You don’t have to trash cast metal parts with small defects. Laser welding can repair them.
Imagine a nice, leisurely day of fishing in your bass boat. As you glide over the glass-like water on the lake, searching for the next school of bass, your boat engine starts to make sounds that spell trouble: cutting out, gurgling, a little smoke. Not good. It stops. You love the silence of the lake, but not when you’re floating without power miles from the dock.
Sometimes, a marine engine breakdown like this is not an actual defect in the mechanical parts of the engine. The heart of the problem is a sealed surface whose cast metal wasn’t perfectly smooth. Water finds its way under the seal, finds the gap in the metal, and water leaks into the engine, causing havoc.
So what does bass fishing have to do with laser welding?
The casing of a boat engine obviously must be watertight – and that requires a perfectly smooth surface on the cast metal parts whose faces meet before being sealed.
At times, due to problems with the casting – the molten metal being too cool, or not under enough pressure for example – a cast engine part may have a slight defect such as a “no fill” area. When the part needs to be perfect, as in the case of marine engines, they can’t be used, which can have a very expensive impact on the production line, which must run like a clock. And when a production line goes down, everyone is out a boatload of money.
A simple solution for the cast metal parts manufacturer is to laser weld defects out of the cast part. This can be done in minutes if a laser welder is on site or sent out to a shop to get it done in as little as 24 hours.
Laser welding is cool.
When casting plastic parts, those with imperfections can easily be re-ground and re-cast. But in the case of cast aluminum, it’s more problematic. Because when you re-heat aluminum to re-melt it, impurities are introduced, which in many cases renders the part unusable for the intended purpose. It takes a lot of work to make the aluminum part usable again.
Instead, laser welding can be used on the imperfection in the cast metal to bring it up to spec. Only the area of the part with the imperfection is welded, and with the low temperature of laser welding compared to TIG welding, the integrity of the metal is maintained.
Unlike traditional welding, laser welding is cool – literally. It won’t change the structure of the metal nearly as much, nor introduce impurities as TIG welding might when it heats the surrounding metal. Laser welding is so cool in fact that the welding technician can handle it with bare hands as soon as it’s done.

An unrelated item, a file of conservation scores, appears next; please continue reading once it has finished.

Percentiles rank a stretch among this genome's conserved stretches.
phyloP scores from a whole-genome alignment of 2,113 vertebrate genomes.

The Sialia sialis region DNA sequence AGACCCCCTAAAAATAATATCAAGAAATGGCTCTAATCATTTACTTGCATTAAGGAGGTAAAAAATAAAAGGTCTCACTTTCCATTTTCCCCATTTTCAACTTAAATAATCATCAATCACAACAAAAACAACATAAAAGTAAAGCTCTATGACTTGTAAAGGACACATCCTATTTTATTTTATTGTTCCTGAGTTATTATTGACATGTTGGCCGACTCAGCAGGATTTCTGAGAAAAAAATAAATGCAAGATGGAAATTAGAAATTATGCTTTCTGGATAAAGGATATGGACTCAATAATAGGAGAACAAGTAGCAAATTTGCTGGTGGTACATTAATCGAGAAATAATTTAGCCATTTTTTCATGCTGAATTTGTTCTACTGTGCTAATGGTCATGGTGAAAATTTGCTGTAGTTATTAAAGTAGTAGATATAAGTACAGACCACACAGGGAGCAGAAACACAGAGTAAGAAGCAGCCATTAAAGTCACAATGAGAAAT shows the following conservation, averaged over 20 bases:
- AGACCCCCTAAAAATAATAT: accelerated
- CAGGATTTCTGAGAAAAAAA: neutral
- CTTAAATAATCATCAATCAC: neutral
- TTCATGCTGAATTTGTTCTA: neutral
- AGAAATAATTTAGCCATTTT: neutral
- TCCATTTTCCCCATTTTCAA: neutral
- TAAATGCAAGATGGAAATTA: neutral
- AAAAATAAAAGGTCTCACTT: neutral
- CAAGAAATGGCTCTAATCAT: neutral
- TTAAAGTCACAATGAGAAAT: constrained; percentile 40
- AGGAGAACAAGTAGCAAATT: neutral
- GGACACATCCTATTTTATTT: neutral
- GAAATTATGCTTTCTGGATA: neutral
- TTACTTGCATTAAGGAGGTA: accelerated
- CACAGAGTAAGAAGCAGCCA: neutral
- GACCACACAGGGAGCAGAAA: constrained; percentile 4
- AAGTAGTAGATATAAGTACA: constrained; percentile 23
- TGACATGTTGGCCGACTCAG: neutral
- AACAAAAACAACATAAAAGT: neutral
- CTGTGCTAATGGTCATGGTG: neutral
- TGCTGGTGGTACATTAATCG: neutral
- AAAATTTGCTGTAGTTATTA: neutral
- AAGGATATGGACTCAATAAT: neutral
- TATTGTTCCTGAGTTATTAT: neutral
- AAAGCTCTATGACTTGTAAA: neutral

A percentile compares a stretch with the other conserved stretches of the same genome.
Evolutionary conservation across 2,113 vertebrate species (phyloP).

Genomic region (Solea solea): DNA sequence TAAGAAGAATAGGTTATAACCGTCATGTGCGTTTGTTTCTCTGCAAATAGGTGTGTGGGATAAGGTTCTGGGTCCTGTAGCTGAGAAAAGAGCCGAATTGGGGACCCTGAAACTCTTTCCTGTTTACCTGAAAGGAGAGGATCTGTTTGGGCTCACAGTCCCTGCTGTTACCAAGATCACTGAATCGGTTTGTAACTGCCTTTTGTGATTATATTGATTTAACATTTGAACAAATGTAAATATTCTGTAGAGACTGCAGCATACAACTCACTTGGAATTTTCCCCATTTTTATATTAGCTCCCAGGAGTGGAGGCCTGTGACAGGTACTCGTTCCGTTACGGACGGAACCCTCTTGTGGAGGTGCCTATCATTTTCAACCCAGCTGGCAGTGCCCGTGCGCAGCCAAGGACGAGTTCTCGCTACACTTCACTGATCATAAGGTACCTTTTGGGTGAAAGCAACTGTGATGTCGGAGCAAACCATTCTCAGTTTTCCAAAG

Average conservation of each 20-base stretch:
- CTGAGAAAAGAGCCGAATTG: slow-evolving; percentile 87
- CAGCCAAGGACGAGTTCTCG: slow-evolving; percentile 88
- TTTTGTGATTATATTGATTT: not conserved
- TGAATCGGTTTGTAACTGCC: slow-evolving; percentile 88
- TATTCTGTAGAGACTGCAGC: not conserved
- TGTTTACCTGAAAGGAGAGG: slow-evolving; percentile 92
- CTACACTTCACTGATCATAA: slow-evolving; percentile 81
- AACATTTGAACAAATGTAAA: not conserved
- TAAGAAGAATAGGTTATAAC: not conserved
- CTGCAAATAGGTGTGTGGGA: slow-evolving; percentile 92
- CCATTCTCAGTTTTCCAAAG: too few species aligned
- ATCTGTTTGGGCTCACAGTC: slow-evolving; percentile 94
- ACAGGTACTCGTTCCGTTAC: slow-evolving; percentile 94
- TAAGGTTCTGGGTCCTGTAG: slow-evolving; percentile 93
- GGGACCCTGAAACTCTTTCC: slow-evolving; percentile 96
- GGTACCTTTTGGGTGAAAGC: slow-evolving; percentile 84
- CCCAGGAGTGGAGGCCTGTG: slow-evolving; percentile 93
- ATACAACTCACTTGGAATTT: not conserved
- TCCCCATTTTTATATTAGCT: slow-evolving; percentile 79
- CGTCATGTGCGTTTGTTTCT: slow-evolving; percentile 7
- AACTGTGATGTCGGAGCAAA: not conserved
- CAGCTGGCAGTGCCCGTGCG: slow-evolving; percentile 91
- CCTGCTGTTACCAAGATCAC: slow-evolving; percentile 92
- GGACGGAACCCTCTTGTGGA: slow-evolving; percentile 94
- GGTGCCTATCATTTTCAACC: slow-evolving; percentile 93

Once welded, the part can be quickly machined and made usable. So instead of having to trash the cast aluminum part or shutting down the production line to wait on repairs, it can be laser welded and benched in minutes.
“A major auto brand went into a panic when they discovered small defects in 150 engine blocks that were contracted out for their high-performance brand. They assumed laser welding created a similar heat signature to TIG welding and were concerned that the heat would change the integrity of the engine block to the degree that they would be destroyed. To show them this would not be the case, we recorded a video of a thermocouple attached to the part being welded. The video showed that during the welding process, the temperature of the entire engine block only increased by 3 degrees, posing no problems. Greatly relieved, they gave us the go ahead.”
Laser welding of cast metal parts extends to products you touch every day in your life: mechanical parts of washing machines and kitchen mixers, half of the parts in your car (especially electric cars), gearboxes, hand tools, as well as parts used extensively throughout industry like pump housings, certain kinds of bolts, rotor shafts, engine blocks for trains, and many more.
Our favorite laser welder to weld defects in cast metal parts is the Alflak. Its open, sturdy, flexible design has enough power to get welds done quickly and with precision without having to reposition the welder. You can even put the parts on a conveyor belt underneath it and run the parts as you weld.
See more about Alpha Laser’s Alflak Laser Welder.
We made the video below to show you that a technician can touch the weld point with his bare hands as soon as the weld is finished. How cool is that?